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A Family Business at the Omnibus Theatre Clapham | Review

A potent, direct and challenging watch from Chris Thorpe in A Family Business as we face the reality of nuclear destruction. This new multimedia performance from the renowned political theatre maker confronts us with grave, complicated problems.

A Family Business by Chris Thorpe. Photography by Andreas J. Etter.
A Family Business by Chris Thorpe. Photography by Andreas J. Etter.

The evening starts, as many of his previous shows do, with a very direct monologue, exploring an interaction he had. In previous shows, it has been with members of the radical far right, or delving into the comments section of the Daily Mail. Tonight, however, he meets someone different, a nuclear disarmament campaigner. From there, we hear the story of a UN motion to declare nuclear weapons illegal and the fight to get the all-important 50 ratifications to make it law. Thorpe’s approach to this is unorthodox, we are treated to anything from quizzes, imaginary first dates and mapping out nuclear destruction starting from the very theatre we sit in. Despite Thorpe’s charisma and sharp comedic ability, the evening is utterly bleak, but perhaps that is inevitable in a show about the reality of nuclear destruction.

As the show moves, we see naturalistic depictions of the diplomatic campaign. Through this narrative Thorpe adds a layer to the problem, having established the setting of nuclear destruction, he now turns his focus to the structures maintaining the status quo. Ratification may well come from many countries, but what does it mean when we are not even close to a nuclear state signing up?

Thorpe plays the audience well, his wit and ability to work a crowd serve him well. Other performances are initially uncertain, feeling as though they are there simply to serve the narrative, rather than as whole characters but given time they find their feet and become believable individuals.

The writing does not bother with subtlety. It is unashamedly frank about the reality of our volatile, fragile existence, and the challenges that face those working for change. The writing can at times be clunky and demonstrative, but that feels justified and does not hold the piece back given the stakes and the urgency with which the piece speaks.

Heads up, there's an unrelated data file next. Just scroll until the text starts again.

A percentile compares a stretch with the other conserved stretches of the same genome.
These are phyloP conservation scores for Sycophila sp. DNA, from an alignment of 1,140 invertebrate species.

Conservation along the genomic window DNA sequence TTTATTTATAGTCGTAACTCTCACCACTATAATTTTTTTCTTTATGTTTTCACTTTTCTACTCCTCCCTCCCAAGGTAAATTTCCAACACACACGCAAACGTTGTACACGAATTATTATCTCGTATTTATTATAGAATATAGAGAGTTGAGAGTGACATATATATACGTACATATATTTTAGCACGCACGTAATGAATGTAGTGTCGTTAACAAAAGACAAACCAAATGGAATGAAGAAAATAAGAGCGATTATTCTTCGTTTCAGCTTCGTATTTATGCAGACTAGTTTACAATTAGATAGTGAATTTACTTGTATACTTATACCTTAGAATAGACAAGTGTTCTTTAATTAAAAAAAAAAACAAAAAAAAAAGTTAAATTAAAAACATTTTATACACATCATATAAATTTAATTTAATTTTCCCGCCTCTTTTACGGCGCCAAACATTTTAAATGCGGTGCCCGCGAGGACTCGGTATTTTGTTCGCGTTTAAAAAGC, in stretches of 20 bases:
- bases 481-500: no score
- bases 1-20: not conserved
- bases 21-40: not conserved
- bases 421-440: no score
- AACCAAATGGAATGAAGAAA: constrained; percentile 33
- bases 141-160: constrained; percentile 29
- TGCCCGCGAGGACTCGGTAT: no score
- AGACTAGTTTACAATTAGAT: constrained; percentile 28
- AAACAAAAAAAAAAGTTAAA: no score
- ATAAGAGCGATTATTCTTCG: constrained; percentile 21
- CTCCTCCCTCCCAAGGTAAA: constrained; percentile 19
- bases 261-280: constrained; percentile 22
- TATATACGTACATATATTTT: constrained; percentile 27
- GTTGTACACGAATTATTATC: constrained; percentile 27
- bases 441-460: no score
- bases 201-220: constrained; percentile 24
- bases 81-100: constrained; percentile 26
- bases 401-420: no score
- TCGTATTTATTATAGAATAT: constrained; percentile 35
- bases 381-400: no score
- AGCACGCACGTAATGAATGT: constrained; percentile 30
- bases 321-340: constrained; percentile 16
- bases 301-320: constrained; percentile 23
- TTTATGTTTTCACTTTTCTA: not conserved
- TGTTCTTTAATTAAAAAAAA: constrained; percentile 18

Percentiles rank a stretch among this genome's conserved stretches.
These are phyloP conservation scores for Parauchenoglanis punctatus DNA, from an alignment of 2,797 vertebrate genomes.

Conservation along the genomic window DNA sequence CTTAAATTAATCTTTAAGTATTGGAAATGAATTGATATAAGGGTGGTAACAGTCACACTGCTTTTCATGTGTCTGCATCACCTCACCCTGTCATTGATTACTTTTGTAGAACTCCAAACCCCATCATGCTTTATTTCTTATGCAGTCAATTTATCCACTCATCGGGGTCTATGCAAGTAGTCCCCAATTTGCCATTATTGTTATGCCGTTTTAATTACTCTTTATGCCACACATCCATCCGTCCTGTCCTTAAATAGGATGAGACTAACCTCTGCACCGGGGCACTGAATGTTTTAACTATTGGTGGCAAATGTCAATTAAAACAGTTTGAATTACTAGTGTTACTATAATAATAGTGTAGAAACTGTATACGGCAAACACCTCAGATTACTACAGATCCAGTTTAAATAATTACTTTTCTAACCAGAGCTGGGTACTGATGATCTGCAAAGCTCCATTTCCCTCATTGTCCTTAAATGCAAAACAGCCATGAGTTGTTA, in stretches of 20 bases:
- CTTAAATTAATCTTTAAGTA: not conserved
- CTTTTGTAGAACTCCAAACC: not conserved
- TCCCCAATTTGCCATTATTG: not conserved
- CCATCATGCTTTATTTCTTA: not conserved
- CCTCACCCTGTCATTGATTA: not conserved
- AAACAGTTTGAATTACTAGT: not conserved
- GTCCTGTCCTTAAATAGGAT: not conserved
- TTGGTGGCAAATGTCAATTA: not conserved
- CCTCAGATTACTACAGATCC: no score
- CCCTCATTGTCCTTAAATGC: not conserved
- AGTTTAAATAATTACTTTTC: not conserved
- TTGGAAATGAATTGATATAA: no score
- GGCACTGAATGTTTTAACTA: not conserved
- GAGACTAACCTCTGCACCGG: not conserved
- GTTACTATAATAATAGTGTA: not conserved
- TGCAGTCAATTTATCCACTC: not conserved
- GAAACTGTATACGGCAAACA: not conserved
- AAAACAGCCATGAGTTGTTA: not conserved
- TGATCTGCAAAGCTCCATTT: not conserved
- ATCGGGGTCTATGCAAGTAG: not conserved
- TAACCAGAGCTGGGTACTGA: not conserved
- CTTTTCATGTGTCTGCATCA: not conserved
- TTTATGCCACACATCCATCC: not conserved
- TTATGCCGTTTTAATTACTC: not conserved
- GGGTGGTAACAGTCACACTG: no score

It’s an interesting watch. As someone who has enjoyed Chris Thorpe’s work for several years, it is quite different from his previous work both in content and form. Concerning the subject matter, it is quite radicalizing, is brutally honest and asks you to think hard about our political structures and the weapons of mass destruction at the fingertips of politicians we have increasingly less faith in.

4 stars

Review by Tom Carter

A show about how not to blow up the planet.
Award-winning theatre-maker Chris Thorpe and director Rachel Chavkin reunite for A Family Business, a powerful production that focuses on the human story of the struggle for nuclear disarmament, and the group of people whose business it is to try to stop us from blowing up the planet.

Based on conversations with activists, academics and diplomats, this timely piece of theatre from China Plate and Staatstheater Mainz, about ordinary people who make extraordinarily important decisions, examines what qualifies a person to speak on behalf of huge parts of the global population – and asks why we don’t really talk about nuclear weapons much, even though they accompany us everywhere.

Designer & Costume Designer Eleanor Field.
Lighting & Video Designer Arnim Friess
23-25 FEB 2024

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